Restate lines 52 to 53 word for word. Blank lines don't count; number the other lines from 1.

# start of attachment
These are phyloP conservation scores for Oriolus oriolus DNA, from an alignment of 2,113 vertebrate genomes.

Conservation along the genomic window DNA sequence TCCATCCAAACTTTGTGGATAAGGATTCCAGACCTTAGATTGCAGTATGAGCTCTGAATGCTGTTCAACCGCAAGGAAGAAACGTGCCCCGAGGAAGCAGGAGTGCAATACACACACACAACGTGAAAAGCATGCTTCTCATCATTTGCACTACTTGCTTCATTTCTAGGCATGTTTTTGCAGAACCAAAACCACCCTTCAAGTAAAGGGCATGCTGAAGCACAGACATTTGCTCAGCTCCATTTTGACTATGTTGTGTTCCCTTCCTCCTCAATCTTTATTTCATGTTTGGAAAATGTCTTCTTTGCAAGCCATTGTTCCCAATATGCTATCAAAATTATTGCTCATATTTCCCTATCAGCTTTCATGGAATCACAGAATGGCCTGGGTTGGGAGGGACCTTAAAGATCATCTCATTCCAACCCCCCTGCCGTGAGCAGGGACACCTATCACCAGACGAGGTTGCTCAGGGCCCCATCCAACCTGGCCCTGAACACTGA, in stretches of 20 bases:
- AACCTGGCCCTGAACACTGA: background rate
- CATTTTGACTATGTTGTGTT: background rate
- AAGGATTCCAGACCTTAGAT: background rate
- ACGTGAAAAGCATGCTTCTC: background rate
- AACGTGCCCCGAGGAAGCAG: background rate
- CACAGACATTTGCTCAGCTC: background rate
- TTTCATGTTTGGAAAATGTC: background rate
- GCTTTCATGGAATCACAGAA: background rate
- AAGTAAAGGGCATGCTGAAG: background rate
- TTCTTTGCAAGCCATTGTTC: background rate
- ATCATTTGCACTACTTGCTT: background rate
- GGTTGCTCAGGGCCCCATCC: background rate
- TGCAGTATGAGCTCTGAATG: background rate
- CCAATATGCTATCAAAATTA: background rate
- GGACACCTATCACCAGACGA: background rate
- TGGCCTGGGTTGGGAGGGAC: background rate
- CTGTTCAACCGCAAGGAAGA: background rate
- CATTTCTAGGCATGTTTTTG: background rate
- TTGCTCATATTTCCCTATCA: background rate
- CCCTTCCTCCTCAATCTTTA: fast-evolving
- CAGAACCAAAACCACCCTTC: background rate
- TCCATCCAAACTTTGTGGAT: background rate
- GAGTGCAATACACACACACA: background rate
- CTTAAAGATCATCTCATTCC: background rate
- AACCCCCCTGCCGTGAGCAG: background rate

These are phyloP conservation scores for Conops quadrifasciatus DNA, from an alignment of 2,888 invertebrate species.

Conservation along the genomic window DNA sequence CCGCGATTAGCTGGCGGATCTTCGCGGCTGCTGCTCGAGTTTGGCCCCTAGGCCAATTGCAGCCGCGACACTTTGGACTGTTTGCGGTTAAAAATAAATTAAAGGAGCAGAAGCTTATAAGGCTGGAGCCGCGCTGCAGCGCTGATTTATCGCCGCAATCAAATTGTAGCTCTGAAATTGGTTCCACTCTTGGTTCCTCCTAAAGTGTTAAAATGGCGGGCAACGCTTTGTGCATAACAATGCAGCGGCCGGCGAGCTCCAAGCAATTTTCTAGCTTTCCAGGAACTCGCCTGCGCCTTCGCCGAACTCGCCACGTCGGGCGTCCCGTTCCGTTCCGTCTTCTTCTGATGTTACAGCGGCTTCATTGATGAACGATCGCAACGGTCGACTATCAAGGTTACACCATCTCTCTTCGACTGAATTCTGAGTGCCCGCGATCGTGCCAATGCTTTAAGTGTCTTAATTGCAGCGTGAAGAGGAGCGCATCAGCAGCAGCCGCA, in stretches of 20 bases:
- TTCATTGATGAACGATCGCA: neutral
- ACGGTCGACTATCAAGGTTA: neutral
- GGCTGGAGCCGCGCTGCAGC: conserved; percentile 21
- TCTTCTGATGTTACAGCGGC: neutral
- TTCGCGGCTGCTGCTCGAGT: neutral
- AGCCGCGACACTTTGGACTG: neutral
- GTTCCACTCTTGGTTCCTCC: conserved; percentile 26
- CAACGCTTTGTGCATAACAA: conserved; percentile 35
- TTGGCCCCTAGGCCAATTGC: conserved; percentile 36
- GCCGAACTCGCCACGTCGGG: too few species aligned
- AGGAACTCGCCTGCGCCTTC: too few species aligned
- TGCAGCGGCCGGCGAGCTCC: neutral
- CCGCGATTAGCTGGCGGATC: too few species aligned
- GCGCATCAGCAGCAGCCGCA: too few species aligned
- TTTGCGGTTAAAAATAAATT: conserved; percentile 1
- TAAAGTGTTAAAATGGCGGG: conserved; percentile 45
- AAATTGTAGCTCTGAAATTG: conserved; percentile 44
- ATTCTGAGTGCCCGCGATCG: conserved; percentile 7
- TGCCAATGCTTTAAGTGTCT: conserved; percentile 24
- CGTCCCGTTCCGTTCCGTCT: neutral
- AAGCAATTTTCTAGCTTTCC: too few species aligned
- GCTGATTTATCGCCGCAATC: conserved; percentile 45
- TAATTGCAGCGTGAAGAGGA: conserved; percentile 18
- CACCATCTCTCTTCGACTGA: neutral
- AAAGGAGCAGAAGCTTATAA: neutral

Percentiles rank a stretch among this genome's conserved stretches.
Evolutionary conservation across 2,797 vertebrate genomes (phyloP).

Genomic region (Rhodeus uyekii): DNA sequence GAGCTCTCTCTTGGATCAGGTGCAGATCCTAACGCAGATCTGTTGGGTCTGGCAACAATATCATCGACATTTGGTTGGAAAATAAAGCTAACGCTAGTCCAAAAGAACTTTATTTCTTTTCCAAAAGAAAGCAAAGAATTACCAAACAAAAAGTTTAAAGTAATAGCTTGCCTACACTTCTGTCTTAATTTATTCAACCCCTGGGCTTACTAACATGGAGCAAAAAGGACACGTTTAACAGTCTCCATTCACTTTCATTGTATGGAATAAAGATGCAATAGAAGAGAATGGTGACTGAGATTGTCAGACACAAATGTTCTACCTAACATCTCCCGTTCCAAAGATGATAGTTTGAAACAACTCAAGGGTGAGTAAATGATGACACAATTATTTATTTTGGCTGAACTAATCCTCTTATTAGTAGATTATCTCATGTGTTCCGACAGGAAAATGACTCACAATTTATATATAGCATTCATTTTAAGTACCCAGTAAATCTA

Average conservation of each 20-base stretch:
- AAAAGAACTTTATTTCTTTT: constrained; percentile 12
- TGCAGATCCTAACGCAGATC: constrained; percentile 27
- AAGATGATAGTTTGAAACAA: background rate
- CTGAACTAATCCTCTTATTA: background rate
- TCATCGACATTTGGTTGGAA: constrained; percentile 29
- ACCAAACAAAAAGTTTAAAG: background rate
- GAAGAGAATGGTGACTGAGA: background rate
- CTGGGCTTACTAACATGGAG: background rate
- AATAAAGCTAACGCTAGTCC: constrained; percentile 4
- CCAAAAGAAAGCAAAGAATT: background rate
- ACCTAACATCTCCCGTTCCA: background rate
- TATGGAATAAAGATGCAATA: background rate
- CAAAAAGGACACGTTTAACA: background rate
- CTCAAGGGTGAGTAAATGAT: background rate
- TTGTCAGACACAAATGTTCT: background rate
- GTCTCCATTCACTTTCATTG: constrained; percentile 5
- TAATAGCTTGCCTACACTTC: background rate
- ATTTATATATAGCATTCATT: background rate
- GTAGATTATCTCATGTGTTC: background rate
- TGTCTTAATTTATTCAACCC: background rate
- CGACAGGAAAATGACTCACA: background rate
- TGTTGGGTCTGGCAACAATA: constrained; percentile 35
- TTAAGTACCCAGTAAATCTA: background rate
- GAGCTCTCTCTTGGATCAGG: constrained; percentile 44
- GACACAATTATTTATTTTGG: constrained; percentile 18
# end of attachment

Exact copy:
- TAATTGCAGCGTGAAGAGGA: conserved; percentile 18
- CACCATCTCTCTTCGACTGA: neutral